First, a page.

Yes improve access but also influence behaviour > RT@gatesfoundation 200m worldwide don’t have access to contraception:

RT @malonebarry: On reports #Uganda dropped $2.3m on two cars for Museveni, Ugandans have just started hashtag #ThingsMusevenisBenzCanDo

Do babies in UK die as result of diarrhoea? They do in Africa. > @DHgovuk: Rotavirus vaccine planned to protect babies

Worthy of support > @targettb in 2011: 1 cause, 5 countries, 11 partners, 15 projects, 360 donors, 85,924 lives touched

Good update on SMC programme in Uganda > RT@GdnDevelopment Mixed progress in male circumcision campaign to combat Aids

I read this in The Independent, sad and annoying, fat cats eating. Museveni adopts new tactics in corruption fight:

Having more money for health may not solve all probs > RT @DailyMonitor Editorial: When will we deal with healthcare? …

Safe Male Circumcision not an ‘invisible condom’. It is part of comprehensive prevention package that includes condoms and behaviour change.

The number infected with HIV increases by one every 56 seconds, that’s 563,142 pa. We need better Prevention:

Whilst many are busy tweeting about Andrew Marr’s History of the World, I’ve been watching History of Modern Britain, people are fascinating

I’ve just updated my professional profile on LinkedIn. Connect with me and view my profile.

Gaming the System

There seems to be no end to people’s ingenuity when it comes to gaming a system. Donors funding the national safe male circumcision programme ask partners to provide lists of names and contact details for those that they have circumcised, before payment is made. I know some donors then check these randomly by calling and asking how the individual is healing, what they thought of the service provided, were they asked to pay etc.. Earlier today I heard that some are paying up to UGX 20,000 ($8) for a name, telephone number and agreement by that person that they will say they have been circumcised.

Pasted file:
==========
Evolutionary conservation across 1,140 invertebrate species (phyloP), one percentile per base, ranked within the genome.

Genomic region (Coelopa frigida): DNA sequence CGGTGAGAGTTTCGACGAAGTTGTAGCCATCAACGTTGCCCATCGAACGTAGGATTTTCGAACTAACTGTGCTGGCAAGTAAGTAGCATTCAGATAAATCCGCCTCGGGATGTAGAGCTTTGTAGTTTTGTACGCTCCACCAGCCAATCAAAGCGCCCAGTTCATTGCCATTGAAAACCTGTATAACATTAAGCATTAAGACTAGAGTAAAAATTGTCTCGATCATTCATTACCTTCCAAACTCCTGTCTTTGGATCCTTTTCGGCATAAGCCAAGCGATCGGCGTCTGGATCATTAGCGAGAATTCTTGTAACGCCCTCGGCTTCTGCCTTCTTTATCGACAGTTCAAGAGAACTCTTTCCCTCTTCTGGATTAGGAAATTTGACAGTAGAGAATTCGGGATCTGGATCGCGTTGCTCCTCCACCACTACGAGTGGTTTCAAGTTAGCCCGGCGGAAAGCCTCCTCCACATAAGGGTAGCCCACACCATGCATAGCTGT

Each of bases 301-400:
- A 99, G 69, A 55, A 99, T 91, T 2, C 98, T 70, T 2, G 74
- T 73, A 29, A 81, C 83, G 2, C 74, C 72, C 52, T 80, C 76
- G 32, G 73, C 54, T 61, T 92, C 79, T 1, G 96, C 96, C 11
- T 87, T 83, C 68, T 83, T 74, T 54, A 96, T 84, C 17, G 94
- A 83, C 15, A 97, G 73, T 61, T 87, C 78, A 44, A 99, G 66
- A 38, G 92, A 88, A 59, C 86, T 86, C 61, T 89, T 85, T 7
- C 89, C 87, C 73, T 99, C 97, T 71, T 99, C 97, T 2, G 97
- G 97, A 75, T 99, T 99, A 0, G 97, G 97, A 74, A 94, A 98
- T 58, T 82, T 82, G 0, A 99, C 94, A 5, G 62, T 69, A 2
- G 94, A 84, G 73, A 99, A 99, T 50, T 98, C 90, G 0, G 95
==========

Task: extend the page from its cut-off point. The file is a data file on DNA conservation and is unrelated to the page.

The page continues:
6,172 Health Workers to be Recruited

It seems that the Government of Uganda has agreed the need to recruit more healthcare workers. That’s really good news and something that should be positively received. The Ministry of Health will need to make sure that matters affecting morale are also tackled; salaries are too low, health centres are often in a poor state of repair lacking equipment and medical supplies. These issues all contribute to poor morale and staff seeking alternative opportunities. These extra six thousand will not be sufficient to bring the numbers of healthcare workers to the levels that WHO suggest are required, or even to the average in the Africa region. If all 6,172 new recruits are doctors (very unlikely), Uganda would have 1.8 per 10,000 citizens; the average in the Africa region is 2.2.